Indonesia’s political parties are turning to high-yielding rice seeds to woo an agriculture-based electorate in this year’s parliamentary and presidential elections.
Rice isn’t just an important part of Indonesian cuisine -- Indonesians say you haven’t eaten unless your meal includes rice -- it’s also embedded in the cultural consciousness in a land of 226 million people.
Two out of every five people in the 108 million-strong labour force works in the agricultural sector.
Megawati Sukarnoputri’s PDI-P party has launched its own variety of “MSP” rice: that stands for “Mari Sejahterakan Petani” or “let’s improve the welfare of farmers”, but it’s no coincidence those are the initials of the former president.
MSP has a yield of up to 12 tonnes per hectare, according to PDIP’s website, compared with 5 tonnes for normal varieties.
“These seeds are a contribution from PDI-P to Indonesia’s farmers,” said Pramono Anung, PDI-P’s secretary general, according to the party website, while he was campaigning last week in Blitar, East Java.
Blitar, a PDI-P stronghold, is where Megawati’s father, the late first president Soekarno, is buried.
Not to be outdone in the political battle for farmers, a group of supporters of President Susilo Bambang Yudhoyono, well ahead of Megawati in the opinion polls, has developed Supertoy rice, which also yields 12 tonnes per hectare.
Former Suharto-era general Prabowo Subianto of the Gerindra Party is also focusing on farmers: he’s head of Indonesia’s farmers’ association.
While Prabowo’s party hasn’t developed its own form of political rice, during his campaigning he has encouraged the public to buy local agriculture produce.
Gerindra’s programmes include creating 2 million hectares of additional farmland to boost food output and building a new fertiliser plant with production capacity of 4 million tonnes a year to meet domestic demand.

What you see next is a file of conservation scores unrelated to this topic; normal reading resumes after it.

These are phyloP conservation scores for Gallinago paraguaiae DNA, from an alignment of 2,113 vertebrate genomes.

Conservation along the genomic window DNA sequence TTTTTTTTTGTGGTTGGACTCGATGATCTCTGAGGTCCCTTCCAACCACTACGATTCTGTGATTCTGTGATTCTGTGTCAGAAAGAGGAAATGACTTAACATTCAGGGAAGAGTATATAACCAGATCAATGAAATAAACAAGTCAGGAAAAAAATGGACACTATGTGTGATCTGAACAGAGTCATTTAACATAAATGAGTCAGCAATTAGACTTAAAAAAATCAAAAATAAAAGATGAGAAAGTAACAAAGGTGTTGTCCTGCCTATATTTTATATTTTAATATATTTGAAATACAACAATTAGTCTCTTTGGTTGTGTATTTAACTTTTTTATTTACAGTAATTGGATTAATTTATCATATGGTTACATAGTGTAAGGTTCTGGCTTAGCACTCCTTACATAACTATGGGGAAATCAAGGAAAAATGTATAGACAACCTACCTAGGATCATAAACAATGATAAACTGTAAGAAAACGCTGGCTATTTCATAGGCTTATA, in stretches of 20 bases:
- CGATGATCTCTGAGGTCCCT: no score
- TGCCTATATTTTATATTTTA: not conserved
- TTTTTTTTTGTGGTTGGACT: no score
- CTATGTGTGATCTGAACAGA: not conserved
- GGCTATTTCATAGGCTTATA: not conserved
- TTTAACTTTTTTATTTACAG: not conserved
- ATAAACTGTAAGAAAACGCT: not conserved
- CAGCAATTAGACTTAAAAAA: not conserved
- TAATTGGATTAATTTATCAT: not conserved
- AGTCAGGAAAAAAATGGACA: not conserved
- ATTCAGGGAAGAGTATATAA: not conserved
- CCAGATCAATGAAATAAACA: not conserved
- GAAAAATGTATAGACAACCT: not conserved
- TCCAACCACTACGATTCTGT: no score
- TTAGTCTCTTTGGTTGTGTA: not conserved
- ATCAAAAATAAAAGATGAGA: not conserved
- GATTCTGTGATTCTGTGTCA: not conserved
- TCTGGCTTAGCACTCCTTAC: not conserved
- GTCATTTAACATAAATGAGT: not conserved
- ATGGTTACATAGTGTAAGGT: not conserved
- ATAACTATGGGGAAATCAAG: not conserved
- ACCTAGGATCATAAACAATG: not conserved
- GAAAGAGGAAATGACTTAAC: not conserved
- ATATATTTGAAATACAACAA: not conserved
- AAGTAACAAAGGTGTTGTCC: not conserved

Southeast Asia’s biggest democracy holds parliamentary elections on April 9. The polls will determine which parties can field candidates for presidential elections on July 8.
With a parliamentary threshold of 2.5 percent and thousands of candidates from 38 different political parties fighting for 560 seats in parliament, competition is expected to be intense.
“People will choose candidates who they think have seriously worked for the people,” said Soetrisno Bachir, chairman of the PAN Party, who dismissed the high-yield rice as a gimmick.
PAN has not developed its own rice variety, but it requires its candidates to draw up programmes to help farmers and fishermen, including the distribution of free rice seeds and setting up of cooperatives, Bachir said.
“Whether the new rice varieties turn out to be a success or not, it will not increase electability of a party,” said Sunny Tanuwidjaja, political analyst of Jakarta-based think-tank Centre for Strategic and International Studies.
He said the move is unlikely to increase the popularity of political parties because voters are more interested in the parties’ actual programmes and performance.
Even some farmers seem unimpressed by the politicking.
Despite having a good harvest with MSP rice, 55-year-old Jali, a rice farmer in Blitar, said he was not sure whether he would choose PDI-P party in this election.
“I don’t really care about it. Politicians will forget us when they win the election,” Jali said.
Another farmer, Maslikah, 45, said she would vote for PDI-P but probably would give MSP a miss after half her harvest failed.